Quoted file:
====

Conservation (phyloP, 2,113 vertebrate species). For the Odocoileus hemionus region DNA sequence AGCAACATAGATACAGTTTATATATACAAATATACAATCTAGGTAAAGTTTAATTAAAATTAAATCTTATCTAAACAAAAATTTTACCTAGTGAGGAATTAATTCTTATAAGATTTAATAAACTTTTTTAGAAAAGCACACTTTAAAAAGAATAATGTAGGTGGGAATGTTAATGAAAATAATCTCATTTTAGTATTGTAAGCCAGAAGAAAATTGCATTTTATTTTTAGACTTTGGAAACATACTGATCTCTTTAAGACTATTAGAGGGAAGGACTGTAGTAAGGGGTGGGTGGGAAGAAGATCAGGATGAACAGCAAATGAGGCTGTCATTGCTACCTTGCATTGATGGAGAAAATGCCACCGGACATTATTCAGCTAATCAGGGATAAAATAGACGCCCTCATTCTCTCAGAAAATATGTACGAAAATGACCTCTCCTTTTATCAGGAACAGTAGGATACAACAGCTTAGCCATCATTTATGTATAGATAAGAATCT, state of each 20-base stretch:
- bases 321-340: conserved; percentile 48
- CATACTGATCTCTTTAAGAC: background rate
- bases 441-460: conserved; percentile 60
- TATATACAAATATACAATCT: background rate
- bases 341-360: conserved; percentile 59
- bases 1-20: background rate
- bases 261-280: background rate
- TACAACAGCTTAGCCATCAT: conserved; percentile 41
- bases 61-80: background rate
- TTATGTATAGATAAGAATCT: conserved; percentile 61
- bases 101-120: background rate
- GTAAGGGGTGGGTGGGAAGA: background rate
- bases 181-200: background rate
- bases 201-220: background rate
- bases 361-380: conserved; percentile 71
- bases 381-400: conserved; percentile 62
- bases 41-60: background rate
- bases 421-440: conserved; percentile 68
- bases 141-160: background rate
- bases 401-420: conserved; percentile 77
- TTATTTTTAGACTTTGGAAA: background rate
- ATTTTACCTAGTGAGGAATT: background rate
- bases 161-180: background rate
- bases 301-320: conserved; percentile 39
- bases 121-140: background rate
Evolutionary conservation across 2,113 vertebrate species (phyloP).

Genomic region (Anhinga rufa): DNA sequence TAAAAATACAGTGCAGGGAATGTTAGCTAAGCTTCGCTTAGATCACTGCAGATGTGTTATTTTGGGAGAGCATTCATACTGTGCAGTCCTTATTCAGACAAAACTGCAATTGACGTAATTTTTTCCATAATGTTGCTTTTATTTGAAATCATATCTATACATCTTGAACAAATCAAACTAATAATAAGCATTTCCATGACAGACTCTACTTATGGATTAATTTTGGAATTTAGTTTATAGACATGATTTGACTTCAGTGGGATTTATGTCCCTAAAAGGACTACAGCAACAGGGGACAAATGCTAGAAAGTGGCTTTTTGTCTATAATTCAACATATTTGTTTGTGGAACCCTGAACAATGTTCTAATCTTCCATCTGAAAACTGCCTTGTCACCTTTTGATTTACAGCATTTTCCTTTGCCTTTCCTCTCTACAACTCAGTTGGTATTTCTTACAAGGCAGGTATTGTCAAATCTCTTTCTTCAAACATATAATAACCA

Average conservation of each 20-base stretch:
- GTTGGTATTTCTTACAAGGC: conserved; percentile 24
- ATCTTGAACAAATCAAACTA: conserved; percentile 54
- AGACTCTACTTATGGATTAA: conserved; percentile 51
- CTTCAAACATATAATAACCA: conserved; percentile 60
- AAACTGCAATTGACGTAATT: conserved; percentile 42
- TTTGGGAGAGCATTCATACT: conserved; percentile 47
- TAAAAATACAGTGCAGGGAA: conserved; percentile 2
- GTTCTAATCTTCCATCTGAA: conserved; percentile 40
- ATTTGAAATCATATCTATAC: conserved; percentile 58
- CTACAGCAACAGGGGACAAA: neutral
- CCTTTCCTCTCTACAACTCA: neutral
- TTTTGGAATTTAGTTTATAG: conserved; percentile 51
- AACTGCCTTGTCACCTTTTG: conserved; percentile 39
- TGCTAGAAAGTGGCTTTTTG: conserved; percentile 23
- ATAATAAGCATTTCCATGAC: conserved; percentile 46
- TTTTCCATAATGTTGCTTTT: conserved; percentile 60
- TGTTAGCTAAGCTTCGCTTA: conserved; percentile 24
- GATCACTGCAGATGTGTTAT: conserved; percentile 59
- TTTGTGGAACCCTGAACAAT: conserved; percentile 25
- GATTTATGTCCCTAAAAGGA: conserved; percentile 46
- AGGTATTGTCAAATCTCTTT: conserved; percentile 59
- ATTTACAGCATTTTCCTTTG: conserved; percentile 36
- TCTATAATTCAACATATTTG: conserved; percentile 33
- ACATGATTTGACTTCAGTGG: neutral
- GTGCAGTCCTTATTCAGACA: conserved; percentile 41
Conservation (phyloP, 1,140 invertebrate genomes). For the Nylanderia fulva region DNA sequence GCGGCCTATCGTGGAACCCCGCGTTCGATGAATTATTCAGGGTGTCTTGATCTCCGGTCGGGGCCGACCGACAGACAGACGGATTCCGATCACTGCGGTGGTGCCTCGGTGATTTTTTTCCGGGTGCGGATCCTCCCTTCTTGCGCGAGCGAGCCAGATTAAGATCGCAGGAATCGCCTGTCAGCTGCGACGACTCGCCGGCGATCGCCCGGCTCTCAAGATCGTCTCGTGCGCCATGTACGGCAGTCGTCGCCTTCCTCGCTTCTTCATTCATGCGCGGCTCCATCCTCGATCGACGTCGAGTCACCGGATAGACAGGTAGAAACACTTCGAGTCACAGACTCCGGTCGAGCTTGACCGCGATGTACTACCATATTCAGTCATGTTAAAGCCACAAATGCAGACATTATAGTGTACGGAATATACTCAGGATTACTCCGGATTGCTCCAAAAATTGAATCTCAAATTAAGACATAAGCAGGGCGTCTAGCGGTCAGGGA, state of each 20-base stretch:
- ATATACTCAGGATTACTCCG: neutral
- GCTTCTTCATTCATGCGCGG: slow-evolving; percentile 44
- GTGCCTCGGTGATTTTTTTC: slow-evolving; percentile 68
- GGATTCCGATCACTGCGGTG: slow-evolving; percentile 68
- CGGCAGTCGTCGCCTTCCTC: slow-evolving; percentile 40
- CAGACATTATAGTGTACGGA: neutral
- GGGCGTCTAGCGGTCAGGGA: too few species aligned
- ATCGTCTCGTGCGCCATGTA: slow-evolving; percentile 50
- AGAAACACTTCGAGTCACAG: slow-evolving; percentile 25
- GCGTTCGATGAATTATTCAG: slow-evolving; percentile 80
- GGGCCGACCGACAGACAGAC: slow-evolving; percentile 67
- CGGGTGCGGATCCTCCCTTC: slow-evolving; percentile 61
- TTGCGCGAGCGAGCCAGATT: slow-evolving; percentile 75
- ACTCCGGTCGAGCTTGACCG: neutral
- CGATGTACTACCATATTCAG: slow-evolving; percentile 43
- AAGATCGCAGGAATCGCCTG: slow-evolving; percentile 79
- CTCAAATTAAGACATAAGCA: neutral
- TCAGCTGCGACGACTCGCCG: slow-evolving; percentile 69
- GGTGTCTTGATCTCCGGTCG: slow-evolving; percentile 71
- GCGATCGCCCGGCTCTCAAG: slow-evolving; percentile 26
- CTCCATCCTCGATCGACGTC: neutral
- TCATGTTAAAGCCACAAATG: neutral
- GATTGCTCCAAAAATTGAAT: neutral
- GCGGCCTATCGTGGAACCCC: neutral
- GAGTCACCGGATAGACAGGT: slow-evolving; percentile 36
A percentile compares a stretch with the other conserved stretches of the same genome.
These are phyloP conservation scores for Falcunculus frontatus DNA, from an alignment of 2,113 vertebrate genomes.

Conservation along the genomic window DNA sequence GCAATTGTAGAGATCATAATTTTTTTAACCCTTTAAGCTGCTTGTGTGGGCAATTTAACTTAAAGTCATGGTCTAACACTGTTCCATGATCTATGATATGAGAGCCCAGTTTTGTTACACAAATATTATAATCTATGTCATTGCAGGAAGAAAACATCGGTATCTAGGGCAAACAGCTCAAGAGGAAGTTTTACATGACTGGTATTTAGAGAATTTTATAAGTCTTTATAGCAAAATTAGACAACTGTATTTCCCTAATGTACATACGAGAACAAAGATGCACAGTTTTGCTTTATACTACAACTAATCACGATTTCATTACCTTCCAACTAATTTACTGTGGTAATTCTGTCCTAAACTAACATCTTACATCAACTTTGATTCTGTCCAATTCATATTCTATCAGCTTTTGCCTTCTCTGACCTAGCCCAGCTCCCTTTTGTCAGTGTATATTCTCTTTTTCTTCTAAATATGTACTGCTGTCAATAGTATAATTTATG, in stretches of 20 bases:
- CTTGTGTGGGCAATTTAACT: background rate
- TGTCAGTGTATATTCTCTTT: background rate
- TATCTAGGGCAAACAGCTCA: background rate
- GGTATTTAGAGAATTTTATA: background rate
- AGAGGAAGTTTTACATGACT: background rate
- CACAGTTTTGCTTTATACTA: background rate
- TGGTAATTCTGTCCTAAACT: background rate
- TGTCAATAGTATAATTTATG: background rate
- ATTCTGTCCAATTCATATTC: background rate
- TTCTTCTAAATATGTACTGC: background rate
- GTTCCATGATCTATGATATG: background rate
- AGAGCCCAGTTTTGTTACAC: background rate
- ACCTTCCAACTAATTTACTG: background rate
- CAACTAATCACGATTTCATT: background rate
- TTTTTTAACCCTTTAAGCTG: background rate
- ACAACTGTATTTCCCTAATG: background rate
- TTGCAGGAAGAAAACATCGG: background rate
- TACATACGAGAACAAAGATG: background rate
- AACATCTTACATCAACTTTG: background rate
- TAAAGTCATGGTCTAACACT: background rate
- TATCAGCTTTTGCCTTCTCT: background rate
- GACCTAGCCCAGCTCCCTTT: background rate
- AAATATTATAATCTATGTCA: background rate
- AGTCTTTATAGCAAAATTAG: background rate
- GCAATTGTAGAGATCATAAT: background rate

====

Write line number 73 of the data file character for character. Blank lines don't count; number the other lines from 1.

- TCAGCTGCGACGACTCGCCG: slow-evolving; percentile 69